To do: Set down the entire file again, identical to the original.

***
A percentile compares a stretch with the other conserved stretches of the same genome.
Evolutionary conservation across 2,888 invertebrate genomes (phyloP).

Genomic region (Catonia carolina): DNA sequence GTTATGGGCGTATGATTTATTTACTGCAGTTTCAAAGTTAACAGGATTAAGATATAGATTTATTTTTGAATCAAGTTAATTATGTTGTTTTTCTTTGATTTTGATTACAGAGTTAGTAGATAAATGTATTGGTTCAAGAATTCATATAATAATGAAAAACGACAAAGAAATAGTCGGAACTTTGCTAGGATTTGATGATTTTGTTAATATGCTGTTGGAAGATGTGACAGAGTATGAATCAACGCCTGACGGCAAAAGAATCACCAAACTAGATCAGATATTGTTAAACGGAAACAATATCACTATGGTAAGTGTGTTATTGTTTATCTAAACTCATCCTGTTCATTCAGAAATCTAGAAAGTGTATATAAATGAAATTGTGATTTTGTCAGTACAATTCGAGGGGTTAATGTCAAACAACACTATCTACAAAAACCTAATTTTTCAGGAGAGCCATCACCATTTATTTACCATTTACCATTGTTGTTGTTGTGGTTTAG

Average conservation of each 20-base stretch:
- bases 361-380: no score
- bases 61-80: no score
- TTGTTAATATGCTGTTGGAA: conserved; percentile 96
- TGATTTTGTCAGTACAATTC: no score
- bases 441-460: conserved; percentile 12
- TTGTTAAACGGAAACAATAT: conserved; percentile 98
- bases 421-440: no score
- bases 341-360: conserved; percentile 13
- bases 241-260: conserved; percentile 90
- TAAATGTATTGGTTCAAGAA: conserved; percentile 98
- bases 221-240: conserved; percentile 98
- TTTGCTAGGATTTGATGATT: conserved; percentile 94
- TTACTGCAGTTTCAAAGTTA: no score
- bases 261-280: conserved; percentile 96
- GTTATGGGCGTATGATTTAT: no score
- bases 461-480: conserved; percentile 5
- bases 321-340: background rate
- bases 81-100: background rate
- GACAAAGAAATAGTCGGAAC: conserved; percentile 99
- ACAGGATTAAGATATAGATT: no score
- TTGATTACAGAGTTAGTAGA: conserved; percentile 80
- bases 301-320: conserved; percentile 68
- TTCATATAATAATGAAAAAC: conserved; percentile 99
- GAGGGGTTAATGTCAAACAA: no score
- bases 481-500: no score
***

A percentile compares a stretch with the other conserved stretches of the same genome.
Evolutionary conservation across 2,888 invertebrate genomes (phyloP).

Genomic region (Catonia carolina): DNA sequence GTTATGGGCGTATGATTTATTTACTGCAGTTTCAAAGTTAACAGGATTAAGATATAGATTTATTTTTGAATCAAGTTAATTATGTTGTTTTTCTTTGATTTTGATTACAGAGTTAGTAGATAAATGTATTGGTTCAAGAATTCATATAATAATGAAAAACGACAAAGAAATAGTCGGAACTTTGCTAGGATTTGATGATTTTGTTAATATGCTGTTGGAAGATGTGACAGAGTATGAATCAACGCCTGACGGCAAAAGAATCACCAAACTAGATCAGATATTGTTAAACGGAAACAATATCACTATGGTAAGTGTGTTATTGTTTATCTAAACTCATCCTGTTCATTCAGAAATCTAGAAAGTGTATATAAATGAAATTGTGATTTTGTCAGTACAATTCGAGGGGTTAATGTCAAACAACACTATCTACAAAAACCTAATTTTTCAGGAGAGCCATCACCATTTATTTACCATTTACCATTGTTGTTGTTGTGGTTTAG

Average conservation of each 20-base stretch:
- bases 361-380: no score
- bases 61-80: no score
- TTGTTAATATGCTGTTGGAA: conserved; percentile 96
- TGATTTTGTCAGTACAATTC: no score
- bases 441-460: conserved; percentile 12
- TTGTTAAACGGAAACAATAT: conserved; percentile 98
- bases 421-440: no score
- bases 341-360: conserved; percentile 13
- bases 241-260: conserved; percentile 90
- TAAATGTATTGGTTCAAGAA: conserved; percentile 98
- bases 221-240: conserved; percentile 98
- TTTGCTAGGATTTGATGATT: conserved; percentile 94
- TTACTGCAGTTTCAAAGTTA: no score
- bases 261-280: conserved; percentile 96
- GTTATGGGCGTATGATTTAT: no score
- bases 461-480: conserved; percentile 5
- bases 321-340: background rate
- bases 81-100: background rate
- GACAAAGAAATAGTCGGAAC: conserved; percentile 99
- ACAGGATTAAGATATAGATT: no score
- TTGATTACAGAGTTAGTAGA: conserved; percentile 80
- bases 301-320: conserved; percentile 68
- TTCATATAATAATGAAAAAC: conserved; percentile 99
- GAGGGGTTAATGTCAAACAA: no score
- bases 481-500: no score